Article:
Weaning: You might start weaning during this period, or you might be planning on the 12 month mark (or later). This can be weaning from breast or bottle. If your baby is fed by bottle, I would suggest you start to work on weaning now. You can take it really slowly. If your child is nursed and you plan to wean at 12 months, I suggest you start thinking about how to do it so you can have a game plan in place. See How To Wean Breast, Bottle, and Formula and In Action: Weaning from Breast
Generally speaking, there are few nap problems during this age range. If your child does have nap problems, please don’t now freak out. Some do. But most don’t.
There can be a sleep regression around 10 months old. This does not mean it is time to drop to one nap a day. Resist the urge. Keep two naps.
Watch for sleep props: If your child has a favorite toy, blanket, finger, or pacifier to sleep with, this is the age range I noticed both of my children really get a strong attachment to these security items.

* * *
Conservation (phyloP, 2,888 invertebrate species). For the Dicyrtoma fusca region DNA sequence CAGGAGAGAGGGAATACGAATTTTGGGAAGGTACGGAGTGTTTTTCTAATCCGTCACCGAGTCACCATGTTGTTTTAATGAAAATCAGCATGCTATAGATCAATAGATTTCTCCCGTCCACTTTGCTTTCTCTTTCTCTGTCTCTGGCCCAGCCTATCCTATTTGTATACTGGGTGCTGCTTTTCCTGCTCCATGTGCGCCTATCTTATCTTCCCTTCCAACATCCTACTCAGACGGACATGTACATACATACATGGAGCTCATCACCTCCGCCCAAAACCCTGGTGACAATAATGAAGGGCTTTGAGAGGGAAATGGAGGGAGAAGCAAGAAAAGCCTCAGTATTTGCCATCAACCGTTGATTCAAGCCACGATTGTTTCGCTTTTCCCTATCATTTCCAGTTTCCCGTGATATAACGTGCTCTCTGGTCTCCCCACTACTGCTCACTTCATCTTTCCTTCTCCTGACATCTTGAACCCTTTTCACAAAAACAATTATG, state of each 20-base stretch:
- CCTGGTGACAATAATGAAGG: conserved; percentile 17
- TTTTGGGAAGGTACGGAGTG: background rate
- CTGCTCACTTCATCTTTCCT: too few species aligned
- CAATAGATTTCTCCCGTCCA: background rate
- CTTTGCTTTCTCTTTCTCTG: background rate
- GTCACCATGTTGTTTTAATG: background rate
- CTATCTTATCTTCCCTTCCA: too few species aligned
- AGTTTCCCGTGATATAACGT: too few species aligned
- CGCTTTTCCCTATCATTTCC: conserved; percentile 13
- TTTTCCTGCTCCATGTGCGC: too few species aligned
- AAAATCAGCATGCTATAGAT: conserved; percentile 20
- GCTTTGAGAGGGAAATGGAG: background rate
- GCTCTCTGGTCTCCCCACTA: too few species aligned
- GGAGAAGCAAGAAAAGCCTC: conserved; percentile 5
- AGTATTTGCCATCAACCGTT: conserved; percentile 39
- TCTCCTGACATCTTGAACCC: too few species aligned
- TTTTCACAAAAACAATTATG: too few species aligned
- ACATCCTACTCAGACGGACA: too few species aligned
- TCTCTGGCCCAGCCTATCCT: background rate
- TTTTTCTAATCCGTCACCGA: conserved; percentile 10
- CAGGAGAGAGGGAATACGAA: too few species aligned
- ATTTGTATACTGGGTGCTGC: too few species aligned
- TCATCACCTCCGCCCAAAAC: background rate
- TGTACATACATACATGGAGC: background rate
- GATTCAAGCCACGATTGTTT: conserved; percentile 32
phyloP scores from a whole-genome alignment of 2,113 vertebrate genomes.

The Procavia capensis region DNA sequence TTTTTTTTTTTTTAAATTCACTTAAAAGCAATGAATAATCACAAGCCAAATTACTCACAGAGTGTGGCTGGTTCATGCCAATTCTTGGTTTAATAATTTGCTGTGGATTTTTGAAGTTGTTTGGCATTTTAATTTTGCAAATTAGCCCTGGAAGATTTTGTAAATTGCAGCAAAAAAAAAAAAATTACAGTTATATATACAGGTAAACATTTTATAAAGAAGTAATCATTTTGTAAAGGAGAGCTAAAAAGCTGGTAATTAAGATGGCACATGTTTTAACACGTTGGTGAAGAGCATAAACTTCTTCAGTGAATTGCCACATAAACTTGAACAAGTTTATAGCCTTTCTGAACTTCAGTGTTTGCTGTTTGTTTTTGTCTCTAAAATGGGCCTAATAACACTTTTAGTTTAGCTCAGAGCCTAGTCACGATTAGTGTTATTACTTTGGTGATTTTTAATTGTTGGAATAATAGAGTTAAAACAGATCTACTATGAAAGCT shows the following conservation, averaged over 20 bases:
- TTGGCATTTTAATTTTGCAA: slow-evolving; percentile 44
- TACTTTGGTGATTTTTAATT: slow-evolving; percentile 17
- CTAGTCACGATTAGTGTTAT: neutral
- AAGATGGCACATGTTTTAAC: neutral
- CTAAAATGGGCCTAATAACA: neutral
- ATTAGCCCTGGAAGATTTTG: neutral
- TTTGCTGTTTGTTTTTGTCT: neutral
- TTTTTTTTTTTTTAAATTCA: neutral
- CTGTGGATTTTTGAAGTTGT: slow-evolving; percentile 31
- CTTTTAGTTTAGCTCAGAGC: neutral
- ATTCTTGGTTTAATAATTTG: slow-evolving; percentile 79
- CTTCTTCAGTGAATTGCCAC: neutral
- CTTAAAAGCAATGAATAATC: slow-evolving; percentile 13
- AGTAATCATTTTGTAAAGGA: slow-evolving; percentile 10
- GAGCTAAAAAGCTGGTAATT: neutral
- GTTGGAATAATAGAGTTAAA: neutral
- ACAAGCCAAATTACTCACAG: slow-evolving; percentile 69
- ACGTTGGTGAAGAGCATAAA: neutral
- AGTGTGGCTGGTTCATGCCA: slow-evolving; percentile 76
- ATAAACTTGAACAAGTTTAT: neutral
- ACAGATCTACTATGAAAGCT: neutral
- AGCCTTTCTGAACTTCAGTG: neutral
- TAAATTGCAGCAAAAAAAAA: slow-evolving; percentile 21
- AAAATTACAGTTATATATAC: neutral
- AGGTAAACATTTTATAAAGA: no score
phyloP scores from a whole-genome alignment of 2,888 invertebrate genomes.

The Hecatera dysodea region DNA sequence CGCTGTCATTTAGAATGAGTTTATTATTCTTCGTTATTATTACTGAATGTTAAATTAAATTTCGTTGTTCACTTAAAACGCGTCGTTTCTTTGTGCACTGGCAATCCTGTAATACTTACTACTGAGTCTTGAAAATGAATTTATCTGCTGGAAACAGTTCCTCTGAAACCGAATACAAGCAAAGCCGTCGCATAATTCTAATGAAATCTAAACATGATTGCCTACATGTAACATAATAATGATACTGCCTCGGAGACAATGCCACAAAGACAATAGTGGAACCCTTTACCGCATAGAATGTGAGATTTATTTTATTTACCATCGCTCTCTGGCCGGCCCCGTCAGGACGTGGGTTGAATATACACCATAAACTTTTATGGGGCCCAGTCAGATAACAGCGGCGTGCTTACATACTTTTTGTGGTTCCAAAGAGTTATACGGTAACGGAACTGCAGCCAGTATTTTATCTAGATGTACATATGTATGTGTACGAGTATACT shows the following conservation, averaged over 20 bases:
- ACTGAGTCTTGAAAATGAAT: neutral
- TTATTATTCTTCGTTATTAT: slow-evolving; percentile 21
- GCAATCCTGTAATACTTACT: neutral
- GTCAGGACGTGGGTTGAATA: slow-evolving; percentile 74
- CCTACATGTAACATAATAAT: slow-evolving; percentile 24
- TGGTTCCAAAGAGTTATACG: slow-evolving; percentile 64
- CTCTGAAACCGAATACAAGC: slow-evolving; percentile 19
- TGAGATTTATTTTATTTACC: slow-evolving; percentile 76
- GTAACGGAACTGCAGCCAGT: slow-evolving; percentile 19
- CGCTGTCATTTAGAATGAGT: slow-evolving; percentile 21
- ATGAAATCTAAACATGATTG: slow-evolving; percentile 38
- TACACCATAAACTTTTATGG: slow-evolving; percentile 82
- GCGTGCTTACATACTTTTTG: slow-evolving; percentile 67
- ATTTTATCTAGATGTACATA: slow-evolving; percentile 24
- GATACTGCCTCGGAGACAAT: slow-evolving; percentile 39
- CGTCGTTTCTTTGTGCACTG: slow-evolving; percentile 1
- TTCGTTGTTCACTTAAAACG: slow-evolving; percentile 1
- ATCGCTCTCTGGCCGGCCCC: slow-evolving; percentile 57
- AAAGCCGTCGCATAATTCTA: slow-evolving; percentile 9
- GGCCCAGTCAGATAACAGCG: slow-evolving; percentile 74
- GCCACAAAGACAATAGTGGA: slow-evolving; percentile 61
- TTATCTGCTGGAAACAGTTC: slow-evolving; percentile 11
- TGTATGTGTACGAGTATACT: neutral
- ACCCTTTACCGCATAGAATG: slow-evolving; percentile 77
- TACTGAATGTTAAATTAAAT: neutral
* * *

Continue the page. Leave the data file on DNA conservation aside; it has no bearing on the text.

Before this age range, they liked the items while sleeping, but didn’t seem to give them a second thought once they were out of bed. During this age range, an emotional bond seemed to form.
I recommend you don’t let your child carry the item with her everywhere. Leave the pacifier in the crib. Instruct her gently to remove her fingers when they go in her mouth. It is fine to have these in bed, but try to prevent them from becoming a difficult habit to break in the future.
Third Nap: If your child hasn’t dropped the third nap yet, she will during this age range. See: Dropping Naps: A Quick Reference and Dropping the 3rd Nap (evening). Once this nap is dropped, baby’s nighttime sleep will most likely extend by 30-60 minutes–at least for a short period while she gets used to having the nap gone.